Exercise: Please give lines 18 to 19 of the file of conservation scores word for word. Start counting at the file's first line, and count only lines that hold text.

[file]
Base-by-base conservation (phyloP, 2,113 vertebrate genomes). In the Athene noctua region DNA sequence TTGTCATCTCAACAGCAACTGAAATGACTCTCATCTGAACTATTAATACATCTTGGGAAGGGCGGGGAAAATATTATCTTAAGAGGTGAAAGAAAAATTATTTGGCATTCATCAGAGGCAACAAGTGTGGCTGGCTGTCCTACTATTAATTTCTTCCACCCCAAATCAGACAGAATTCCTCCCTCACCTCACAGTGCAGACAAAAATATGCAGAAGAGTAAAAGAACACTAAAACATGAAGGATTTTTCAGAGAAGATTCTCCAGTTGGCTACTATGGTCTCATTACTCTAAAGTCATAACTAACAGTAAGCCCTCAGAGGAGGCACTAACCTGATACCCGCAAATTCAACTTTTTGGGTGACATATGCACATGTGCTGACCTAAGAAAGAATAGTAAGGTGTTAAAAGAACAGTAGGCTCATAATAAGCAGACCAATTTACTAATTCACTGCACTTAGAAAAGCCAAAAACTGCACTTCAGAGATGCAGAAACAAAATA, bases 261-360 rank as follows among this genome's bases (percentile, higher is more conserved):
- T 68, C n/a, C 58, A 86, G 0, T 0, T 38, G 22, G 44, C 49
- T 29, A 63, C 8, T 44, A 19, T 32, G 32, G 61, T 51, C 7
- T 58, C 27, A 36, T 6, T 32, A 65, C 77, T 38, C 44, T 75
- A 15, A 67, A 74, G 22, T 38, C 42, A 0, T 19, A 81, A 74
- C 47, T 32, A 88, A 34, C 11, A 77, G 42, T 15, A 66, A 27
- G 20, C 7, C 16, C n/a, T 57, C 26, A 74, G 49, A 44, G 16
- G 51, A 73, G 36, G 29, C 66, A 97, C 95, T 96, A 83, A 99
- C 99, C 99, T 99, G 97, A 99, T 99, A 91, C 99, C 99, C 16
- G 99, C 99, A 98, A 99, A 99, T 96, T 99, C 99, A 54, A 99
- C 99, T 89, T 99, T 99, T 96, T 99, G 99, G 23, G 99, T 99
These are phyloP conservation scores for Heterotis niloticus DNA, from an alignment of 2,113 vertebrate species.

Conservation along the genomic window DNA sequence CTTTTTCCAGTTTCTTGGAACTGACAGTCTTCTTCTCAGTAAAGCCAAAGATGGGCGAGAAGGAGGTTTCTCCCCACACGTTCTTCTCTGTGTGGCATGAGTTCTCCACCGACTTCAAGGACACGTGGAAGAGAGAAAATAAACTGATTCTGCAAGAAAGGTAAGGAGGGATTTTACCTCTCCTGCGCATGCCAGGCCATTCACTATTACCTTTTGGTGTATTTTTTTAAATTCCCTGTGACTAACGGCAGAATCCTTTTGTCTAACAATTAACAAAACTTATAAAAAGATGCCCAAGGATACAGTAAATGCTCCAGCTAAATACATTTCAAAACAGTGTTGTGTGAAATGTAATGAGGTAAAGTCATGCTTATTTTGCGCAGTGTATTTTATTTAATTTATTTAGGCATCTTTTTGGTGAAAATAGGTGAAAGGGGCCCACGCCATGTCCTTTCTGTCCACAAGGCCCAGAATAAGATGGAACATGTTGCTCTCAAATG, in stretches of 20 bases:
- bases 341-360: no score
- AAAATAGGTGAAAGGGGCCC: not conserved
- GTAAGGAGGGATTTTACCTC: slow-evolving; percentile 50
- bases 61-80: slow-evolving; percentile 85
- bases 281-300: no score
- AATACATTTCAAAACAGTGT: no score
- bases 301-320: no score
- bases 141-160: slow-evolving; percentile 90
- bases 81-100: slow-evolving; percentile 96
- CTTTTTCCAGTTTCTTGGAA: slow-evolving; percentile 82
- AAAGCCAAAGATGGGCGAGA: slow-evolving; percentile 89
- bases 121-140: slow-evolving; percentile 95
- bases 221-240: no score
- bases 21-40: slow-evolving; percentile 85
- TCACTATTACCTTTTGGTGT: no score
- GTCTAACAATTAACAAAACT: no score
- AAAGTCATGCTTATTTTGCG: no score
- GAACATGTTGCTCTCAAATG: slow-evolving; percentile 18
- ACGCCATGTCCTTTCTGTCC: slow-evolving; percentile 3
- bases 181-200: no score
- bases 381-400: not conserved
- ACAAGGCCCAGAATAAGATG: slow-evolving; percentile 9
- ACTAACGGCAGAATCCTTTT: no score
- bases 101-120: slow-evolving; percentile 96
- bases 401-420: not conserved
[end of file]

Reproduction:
- bases 281-300: no score
- AATACATTTCAAAACAGTGT: no score